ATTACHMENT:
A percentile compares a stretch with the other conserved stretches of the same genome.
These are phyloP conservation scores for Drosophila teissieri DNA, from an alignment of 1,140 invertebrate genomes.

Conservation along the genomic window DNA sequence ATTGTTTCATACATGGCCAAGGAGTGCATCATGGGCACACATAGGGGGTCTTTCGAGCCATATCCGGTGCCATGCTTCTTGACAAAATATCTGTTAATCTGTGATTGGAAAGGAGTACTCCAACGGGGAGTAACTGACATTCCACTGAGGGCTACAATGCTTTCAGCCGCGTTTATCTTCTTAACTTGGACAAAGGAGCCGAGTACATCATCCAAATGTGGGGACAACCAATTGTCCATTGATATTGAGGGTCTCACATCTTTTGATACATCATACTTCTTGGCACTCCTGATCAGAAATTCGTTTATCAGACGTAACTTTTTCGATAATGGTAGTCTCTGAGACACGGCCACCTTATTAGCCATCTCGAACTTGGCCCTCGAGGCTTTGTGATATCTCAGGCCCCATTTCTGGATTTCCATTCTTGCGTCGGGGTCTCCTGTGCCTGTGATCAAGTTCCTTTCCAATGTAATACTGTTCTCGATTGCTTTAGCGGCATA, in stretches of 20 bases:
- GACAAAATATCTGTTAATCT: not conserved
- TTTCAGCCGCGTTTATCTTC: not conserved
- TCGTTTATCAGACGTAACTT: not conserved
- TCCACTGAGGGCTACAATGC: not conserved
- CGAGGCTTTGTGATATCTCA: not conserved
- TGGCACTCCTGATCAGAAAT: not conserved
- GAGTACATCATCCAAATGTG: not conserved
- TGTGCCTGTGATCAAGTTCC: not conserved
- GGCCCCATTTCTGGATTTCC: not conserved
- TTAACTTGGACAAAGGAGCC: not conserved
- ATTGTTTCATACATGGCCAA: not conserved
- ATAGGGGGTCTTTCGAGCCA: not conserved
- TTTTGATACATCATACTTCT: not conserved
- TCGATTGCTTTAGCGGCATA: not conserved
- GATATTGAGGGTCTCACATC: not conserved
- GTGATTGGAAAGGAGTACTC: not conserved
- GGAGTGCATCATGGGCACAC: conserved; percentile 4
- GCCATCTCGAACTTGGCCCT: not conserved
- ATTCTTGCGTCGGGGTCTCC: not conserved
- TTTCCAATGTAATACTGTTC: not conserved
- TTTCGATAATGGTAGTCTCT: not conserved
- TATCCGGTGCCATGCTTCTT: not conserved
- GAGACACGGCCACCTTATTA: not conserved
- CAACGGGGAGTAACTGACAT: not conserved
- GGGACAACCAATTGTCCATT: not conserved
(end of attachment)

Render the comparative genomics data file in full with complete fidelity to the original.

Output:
A percentile compares a stretch with the other conserved stretches of the same genome.
These are phyloP conservation scores for Drosophila teissieri DNA, from an alignment of 1,140 invertebrate genomes.

Conservation along the genomic window DNA sequence ATTGTTTCATACATGGCCAAGGAGTGCATCATGGGCACACATAGGGGGTCTTTCGAGCCATATCCGGTGCCATGCTTCTTGACAAAATATCTGTTAATCTGTGATTGGAAAGGAGTACTCCAACGGGGAGTAACTGACATTCCACTGAGGGCTACAATGCTTTCAGCCGCGTTTATCTTCTTAACTTGGACAAAGGAGCCGAGTACATCATCCAAATGTGGGGACAACCAATTGTCCATTGATATTGAGGGTCTCACATCTTTTGATACATCATACTTCTTGGCACTCCTGATCAGAAATTCGTTTATCAGACGTAACTTTTTCGATAATGGTAGTCTCTGAGACACGGCCACCTTATTAGCCATCTCGAACTTGGCCCTCGAGGCTTTGTGATATCTCAGGCCCCATTTCTGGATTTCCATTCTTGCGTCGGGGTCTCCTGTGCCTGTGATCAAGTTCCTTTCCAATGTAATACTGTTCTCGATTGCTTTAGCGGCATA, in stretches of 20 bases:
- GACAAAATATCTGTTAATCT: not conserved
- TTTCAGCCGCGTTTATCTTC: not conserved
- TCGTTTATCAGACGTAACTT: not conserved
- TCCACTGAGGGCTACAATGC: not conserved
- CGAGGCTTTGTGATATCTCA: not conserved
- TGGCACTCCTGATCAGAAAT: not conserved
- GAGTACATCATCCAAATGTG: not conserved
- TGTGCCTGTGATCAAGTTCC: not conserved
- GGCCCCATTTCTGGATTTCC: not conserved
- TTAACTTGGACAAAGGAGCC: not conserved
- ATTGTTTCATACATGGCCAA: not conserved
- ATAGGGGGTCTTTCGAGCCA: not conserved
- TTTTGATACATCATACTTCT: not conserved
- TCGATTGCTTTAGCGGCATA: not conserved
- GATATTGAGGGTCTCACATC: not conserved
- GTGATTGGAAAGGAGTACTC: not conserved
- GGAGTGCATCATGGGCACAC: conserved; percentile 4
- GCCATCTCGAACTTGGCCCT: not conserved
- ATTCTTGCGTCGGGGTCTCC: not conserved
- TTTCCAATGTAATACTGTTC: not conserved
- TTTCGATAATGGTAGTCTCT: not conserved
- TATCCGGTGCCATGCTTCTT: not conserved
- GAGACACGGCCACCTTATTA: not conserved
- CAACGGGGAGTAACTGACAT: not conserved
- GGGACAACCAATTGTCCATT: not conserved